Shortly after the Rays’ Game 4 loss to the Yankees, which extended the ALDS to a fifth and final game, Tampa manager Kevin Cash told reporters it would be right-hander Tyler Glasnow getting the ball for the Game 5 start. Without context, that’s not really a big deal. Glasnow has raw stuff that’s as good as anyone in the league. He’s capable of going out and dominating a game. 

It’s just that Glasnow just started Game 2, so he’s coming back on only two days’ rest — unheard of for starting pitchers, other than extreme instances such as this — after throwing 93 pitches. 

Starters usually throw (you’ll hear it’s his “throw day” in discussions on this very subject) bullpens after two days of rest after starts, but that’s a big difference from pitching an elimination game in October. Still, Glasnow will physically look like himself to start the game, in all likelihood. 

But let’s not assume he’s going to be able to go full strength more than a handful of innings. How might the Rays shake out after that? 

I’d expect if Glasnow goes two or three innings, Blake Snell will be an option to piggyback him. It’s a different look, as a lefty with a tough arm slot would be following the fireballing righty. 

If the Rays can find a way to get through the fifth or so with just Glasnow and Snell — or, honestly, skipping Snell entirely — then it’s set up for them to use their stud relievers. 

The main event here is Nick Anderson. He held opposing hitters to a .091/.138/.182 line this season with 26 strikeouts in 58 batters faced. He only gave up one hit to a right-handed hitter all year and the Yankees’ lineup is predominantly right-handed. Anderson threw two perfect innings in Game 2, striking out four of the six batters he faced. He needed just 22 pitches and that was the only game he pitched all series. I’d expect if the Rays feel like they need to, they’d let him go as long as he can be effective. Three innings? It’s possible.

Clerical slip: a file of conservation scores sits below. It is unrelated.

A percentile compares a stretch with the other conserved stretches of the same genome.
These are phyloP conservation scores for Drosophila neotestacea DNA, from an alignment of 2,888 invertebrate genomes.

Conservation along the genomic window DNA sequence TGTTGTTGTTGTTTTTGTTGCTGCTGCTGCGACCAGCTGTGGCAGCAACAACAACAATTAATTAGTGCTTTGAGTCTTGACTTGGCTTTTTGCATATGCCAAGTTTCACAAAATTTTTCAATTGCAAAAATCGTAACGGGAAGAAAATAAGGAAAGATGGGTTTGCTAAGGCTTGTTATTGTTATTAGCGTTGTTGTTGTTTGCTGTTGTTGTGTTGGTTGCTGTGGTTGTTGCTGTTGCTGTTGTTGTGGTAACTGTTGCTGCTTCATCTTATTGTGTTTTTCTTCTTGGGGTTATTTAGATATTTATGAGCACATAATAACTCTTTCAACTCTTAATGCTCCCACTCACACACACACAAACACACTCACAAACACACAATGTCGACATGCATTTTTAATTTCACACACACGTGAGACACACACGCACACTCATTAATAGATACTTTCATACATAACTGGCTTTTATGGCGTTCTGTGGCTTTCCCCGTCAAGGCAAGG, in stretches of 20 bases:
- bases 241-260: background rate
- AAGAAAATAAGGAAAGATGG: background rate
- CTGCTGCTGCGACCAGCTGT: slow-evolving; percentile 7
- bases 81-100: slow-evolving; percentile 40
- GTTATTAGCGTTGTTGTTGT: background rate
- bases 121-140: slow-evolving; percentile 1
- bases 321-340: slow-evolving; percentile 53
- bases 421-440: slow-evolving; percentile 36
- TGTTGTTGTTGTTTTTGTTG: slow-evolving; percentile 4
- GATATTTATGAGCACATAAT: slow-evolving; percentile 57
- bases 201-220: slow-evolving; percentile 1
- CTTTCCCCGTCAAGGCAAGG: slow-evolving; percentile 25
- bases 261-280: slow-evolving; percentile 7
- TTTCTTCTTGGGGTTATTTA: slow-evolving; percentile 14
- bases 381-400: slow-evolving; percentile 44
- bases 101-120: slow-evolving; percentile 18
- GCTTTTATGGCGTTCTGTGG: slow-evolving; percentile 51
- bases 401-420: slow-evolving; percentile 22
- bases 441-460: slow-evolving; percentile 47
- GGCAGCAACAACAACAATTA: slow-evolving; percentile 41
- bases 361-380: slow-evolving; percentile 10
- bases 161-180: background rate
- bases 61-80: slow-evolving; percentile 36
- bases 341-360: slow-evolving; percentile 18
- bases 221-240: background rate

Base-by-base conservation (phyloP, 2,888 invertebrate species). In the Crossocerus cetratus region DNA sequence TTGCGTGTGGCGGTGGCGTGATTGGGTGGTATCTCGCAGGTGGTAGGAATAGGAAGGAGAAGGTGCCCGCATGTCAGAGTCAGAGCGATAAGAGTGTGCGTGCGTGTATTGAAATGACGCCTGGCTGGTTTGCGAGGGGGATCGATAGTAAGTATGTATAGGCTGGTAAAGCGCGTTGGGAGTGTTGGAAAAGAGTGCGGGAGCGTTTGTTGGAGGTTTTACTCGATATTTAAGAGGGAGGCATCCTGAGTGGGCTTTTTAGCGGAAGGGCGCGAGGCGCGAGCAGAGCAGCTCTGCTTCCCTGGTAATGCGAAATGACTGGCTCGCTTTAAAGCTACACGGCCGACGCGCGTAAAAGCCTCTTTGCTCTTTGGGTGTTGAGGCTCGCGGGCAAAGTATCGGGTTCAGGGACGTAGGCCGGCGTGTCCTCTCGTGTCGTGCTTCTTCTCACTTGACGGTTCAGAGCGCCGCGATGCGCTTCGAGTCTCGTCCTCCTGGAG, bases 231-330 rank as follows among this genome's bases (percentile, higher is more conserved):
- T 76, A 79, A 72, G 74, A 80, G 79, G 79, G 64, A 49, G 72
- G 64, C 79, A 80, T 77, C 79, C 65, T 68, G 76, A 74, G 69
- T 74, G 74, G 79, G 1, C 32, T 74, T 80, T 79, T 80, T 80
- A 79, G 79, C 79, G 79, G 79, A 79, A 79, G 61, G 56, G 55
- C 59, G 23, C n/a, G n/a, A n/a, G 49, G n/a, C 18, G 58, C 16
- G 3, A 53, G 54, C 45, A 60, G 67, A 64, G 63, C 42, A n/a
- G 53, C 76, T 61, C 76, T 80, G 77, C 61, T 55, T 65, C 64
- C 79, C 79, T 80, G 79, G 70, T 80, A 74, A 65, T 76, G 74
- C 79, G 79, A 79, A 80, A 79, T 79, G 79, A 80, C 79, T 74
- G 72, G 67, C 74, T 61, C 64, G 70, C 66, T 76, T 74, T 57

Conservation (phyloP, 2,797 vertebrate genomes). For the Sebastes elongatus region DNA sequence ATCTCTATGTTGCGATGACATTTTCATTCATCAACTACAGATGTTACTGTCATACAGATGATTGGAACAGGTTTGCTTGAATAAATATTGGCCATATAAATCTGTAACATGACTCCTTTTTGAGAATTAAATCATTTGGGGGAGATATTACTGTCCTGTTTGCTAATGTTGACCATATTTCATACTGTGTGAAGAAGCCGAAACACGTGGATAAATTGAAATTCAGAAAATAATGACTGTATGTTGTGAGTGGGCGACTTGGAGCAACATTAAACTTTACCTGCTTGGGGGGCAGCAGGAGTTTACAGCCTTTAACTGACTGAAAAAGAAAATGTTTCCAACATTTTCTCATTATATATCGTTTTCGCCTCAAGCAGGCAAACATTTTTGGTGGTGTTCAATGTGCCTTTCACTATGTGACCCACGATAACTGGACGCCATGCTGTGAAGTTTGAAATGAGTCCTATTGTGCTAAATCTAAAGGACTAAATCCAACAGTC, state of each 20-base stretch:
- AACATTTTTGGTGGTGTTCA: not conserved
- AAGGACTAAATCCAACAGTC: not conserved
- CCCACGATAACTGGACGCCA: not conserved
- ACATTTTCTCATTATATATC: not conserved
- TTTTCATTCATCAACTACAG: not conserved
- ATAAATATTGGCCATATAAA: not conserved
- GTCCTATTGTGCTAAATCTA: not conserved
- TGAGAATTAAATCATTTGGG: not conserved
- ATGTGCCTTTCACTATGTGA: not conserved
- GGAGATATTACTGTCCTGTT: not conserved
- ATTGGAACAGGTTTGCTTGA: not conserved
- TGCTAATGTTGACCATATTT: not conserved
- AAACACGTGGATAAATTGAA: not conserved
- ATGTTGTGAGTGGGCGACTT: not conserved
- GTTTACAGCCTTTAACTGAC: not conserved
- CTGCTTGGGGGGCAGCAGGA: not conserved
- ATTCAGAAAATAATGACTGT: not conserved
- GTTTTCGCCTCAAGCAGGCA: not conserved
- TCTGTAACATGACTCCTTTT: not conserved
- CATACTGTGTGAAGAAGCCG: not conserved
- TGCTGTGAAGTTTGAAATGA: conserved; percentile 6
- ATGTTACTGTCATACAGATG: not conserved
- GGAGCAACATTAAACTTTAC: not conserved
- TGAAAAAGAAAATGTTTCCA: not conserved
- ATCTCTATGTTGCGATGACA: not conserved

Whatever innings before extras (at which point all bets are off) Glasnow, Anderson and maybe Snell don’t finish, it’ll be up to Diego Castillo (1.66 ERA, 1.06 WHIP, 23 K, 21.2 IP in regular season) and then Pete Fairbanks (2.70, 39 K in 26.2 IP). This doesn’t necessarily mean it’ll be in that order. It’s just to say that surely the Rays would love to get through nine innings with just these three members of the bullpen used. None of them pitched in Game 4, and it’s been since Game 2 for Anderson and Fairbanks. 

Also, it wouldn’t be entirely surprising if the Rays do stray from this. They are a funky bunch that likes doing off-the-wall things. We’re simply laying out the most likely pitching plan in place, based upon how things have unfolded in the playoffs and in high-leverage moments during the regular season. 

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